Swirling sand, lines of code… Alif’s work as a hacker is firmly anchored in the present but as he struggles to avoid State surveillance in the digital domain, his future may be decided by the mythology and beliefs of the past.
Alif the Unseen deftly weaves the reality of the digital world and hacktivist culture with the rich overtones of middle eastern mythology.
Why is this on our bookshelf?
Hackers and jinn, it’s almost too good to be true.
In addition to writing novels, G. Willow Wilson is also very well-known in the comic book world (the new Ms. Marvel debuted this year!)
Rating (5 stars)
It is so difficult to write a review for such an unusual book. This story swept me into an adventure of hacking and magic while almost subconsciously challenging unknowingly-held prejudices.
Beautifully written, Alif the Unseen is unique. Sure, sometimes it reads like a modern cyberthriller and other times the influence of One Thousand and One Nights shines through. Despite mixing elements from all over, the story is remarkably cohesive.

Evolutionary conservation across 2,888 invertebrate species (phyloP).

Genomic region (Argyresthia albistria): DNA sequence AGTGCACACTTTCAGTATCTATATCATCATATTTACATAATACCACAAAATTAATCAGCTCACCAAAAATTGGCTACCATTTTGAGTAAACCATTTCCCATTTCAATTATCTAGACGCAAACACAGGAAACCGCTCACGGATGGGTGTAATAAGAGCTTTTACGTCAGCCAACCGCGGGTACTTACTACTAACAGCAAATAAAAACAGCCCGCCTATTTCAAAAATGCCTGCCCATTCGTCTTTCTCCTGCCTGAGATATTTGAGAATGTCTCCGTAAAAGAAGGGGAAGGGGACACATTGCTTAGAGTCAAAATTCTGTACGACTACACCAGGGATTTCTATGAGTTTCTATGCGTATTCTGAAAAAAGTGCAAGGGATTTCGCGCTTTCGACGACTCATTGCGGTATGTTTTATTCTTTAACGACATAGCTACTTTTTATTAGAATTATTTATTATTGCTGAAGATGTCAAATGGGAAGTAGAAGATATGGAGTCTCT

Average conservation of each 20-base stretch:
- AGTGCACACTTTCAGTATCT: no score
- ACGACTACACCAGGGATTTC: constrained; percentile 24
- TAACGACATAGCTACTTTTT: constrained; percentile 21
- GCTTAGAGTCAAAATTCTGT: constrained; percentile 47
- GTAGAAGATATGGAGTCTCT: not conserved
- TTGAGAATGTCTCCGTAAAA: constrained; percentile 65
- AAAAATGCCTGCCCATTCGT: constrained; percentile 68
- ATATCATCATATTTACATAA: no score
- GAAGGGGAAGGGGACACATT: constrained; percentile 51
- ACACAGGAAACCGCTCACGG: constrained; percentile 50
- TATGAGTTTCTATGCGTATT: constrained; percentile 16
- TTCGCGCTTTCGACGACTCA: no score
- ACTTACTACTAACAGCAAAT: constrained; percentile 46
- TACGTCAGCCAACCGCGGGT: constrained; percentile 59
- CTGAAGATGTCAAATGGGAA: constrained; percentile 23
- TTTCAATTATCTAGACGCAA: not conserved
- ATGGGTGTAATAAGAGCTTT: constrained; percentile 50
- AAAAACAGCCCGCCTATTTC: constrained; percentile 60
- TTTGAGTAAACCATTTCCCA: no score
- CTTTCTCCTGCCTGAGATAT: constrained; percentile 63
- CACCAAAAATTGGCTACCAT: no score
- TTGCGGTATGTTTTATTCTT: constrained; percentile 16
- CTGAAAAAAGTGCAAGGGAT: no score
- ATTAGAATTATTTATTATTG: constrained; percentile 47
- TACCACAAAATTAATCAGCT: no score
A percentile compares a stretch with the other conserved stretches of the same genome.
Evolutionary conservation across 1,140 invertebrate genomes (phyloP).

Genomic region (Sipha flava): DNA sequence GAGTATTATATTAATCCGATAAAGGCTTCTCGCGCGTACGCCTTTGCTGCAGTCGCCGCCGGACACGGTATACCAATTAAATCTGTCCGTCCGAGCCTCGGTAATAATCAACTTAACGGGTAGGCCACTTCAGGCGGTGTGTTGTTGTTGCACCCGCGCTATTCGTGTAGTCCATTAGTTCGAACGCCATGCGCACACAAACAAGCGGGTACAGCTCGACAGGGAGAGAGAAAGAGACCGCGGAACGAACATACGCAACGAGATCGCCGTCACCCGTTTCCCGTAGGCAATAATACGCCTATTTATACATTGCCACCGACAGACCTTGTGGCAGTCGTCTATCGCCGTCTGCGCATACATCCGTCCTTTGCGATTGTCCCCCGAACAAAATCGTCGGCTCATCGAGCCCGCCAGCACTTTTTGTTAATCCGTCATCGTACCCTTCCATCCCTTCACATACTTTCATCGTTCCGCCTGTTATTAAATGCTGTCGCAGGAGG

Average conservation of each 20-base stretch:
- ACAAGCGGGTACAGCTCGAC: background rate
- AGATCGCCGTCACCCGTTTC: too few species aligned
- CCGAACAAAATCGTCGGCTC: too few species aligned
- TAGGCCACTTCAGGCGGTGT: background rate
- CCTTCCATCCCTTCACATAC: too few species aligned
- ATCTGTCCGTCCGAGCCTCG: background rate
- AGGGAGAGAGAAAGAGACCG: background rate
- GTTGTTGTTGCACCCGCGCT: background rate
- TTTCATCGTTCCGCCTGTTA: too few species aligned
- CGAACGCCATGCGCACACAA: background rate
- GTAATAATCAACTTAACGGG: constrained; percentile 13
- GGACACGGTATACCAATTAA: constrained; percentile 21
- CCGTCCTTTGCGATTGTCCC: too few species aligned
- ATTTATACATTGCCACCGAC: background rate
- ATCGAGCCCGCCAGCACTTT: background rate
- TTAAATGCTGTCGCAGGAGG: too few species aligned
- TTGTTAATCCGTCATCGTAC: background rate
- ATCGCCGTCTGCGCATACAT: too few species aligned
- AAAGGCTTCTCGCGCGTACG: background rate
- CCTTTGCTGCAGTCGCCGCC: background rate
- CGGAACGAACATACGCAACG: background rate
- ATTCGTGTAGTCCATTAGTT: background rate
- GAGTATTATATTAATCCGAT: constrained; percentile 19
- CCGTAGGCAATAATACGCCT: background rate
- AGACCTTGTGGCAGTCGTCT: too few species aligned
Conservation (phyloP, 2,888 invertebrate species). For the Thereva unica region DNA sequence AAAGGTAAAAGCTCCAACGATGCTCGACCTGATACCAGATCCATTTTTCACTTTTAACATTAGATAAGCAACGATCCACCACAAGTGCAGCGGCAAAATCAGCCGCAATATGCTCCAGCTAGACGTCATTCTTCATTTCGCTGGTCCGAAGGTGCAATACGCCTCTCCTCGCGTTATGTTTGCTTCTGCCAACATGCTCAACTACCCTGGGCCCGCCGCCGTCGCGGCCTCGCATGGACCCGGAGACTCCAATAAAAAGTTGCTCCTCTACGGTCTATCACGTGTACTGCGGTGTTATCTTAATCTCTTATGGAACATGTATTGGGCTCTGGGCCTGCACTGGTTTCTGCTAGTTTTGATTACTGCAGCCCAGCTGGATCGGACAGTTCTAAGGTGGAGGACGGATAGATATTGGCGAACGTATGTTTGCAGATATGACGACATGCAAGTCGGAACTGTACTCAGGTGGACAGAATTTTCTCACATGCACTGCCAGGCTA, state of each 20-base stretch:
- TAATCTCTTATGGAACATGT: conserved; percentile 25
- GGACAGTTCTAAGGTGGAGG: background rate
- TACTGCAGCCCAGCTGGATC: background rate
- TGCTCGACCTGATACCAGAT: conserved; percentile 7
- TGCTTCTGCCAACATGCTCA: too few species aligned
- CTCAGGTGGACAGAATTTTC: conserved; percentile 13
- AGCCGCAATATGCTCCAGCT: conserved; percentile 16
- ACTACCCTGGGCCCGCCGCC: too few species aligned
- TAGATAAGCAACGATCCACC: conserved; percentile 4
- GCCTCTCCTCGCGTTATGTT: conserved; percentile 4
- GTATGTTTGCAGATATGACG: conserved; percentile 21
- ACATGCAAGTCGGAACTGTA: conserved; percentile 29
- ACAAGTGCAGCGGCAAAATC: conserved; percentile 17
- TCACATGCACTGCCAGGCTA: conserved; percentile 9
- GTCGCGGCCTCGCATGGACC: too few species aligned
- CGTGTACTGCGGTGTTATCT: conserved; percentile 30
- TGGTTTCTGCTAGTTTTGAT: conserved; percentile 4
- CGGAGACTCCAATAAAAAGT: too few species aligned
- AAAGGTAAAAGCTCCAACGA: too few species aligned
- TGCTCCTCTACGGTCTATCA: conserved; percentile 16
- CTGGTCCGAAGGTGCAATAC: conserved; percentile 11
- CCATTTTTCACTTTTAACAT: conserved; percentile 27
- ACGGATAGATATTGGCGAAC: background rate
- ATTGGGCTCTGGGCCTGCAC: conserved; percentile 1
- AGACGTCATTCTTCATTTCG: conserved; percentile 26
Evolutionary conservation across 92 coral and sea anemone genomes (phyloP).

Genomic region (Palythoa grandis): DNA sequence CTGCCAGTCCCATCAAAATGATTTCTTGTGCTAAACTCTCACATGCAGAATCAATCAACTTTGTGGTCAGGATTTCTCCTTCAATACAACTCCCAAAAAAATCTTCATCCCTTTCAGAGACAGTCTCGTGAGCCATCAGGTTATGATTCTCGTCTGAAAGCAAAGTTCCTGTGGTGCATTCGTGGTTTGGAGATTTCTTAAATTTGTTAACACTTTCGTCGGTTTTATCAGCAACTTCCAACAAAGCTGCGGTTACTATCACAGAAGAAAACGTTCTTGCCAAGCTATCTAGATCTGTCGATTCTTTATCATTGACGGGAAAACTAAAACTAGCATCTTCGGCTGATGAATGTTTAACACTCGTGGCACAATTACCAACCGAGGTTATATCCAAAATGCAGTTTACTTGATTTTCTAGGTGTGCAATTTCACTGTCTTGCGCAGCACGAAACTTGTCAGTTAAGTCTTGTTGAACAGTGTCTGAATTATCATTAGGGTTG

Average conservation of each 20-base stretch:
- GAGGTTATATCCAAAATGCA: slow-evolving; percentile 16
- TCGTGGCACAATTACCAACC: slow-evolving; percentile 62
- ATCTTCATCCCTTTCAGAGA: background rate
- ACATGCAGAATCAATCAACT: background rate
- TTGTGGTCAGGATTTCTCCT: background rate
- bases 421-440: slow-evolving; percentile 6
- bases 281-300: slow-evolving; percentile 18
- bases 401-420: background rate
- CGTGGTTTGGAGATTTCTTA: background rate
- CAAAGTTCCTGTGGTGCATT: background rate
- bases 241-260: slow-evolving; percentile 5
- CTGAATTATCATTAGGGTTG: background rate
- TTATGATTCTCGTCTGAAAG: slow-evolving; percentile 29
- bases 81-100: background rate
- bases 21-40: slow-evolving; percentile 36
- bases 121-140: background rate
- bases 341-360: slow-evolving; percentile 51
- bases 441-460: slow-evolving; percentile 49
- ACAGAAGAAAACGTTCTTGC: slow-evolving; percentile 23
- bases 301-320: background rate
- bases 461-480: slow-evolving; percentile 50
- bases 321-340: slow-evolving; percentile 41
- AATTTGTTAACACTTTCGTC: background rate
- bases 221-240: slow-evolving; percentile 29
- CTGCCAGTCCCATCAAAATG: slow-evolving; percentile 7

Filled with magical realism, I’m left confused as to whether I should classify it as science fiction or fantasy. What I do know is that it was a five-star story with adventure, romance, and enough substance to keep me thinking long after the last page.
Read this book:
Even if your a tech geek who doesn’t usually pick up fantasy.
Don't Read this book:
If you think computers have no place in a fantasy novel.
Once you're done, do this:
Brush up on your programming skills… you may eventually build a program as efficient as Tin Sari.
This sounds amazing. I love it when you can’t really classify a book at the end. In my experience, great stories usually transcend genre borders.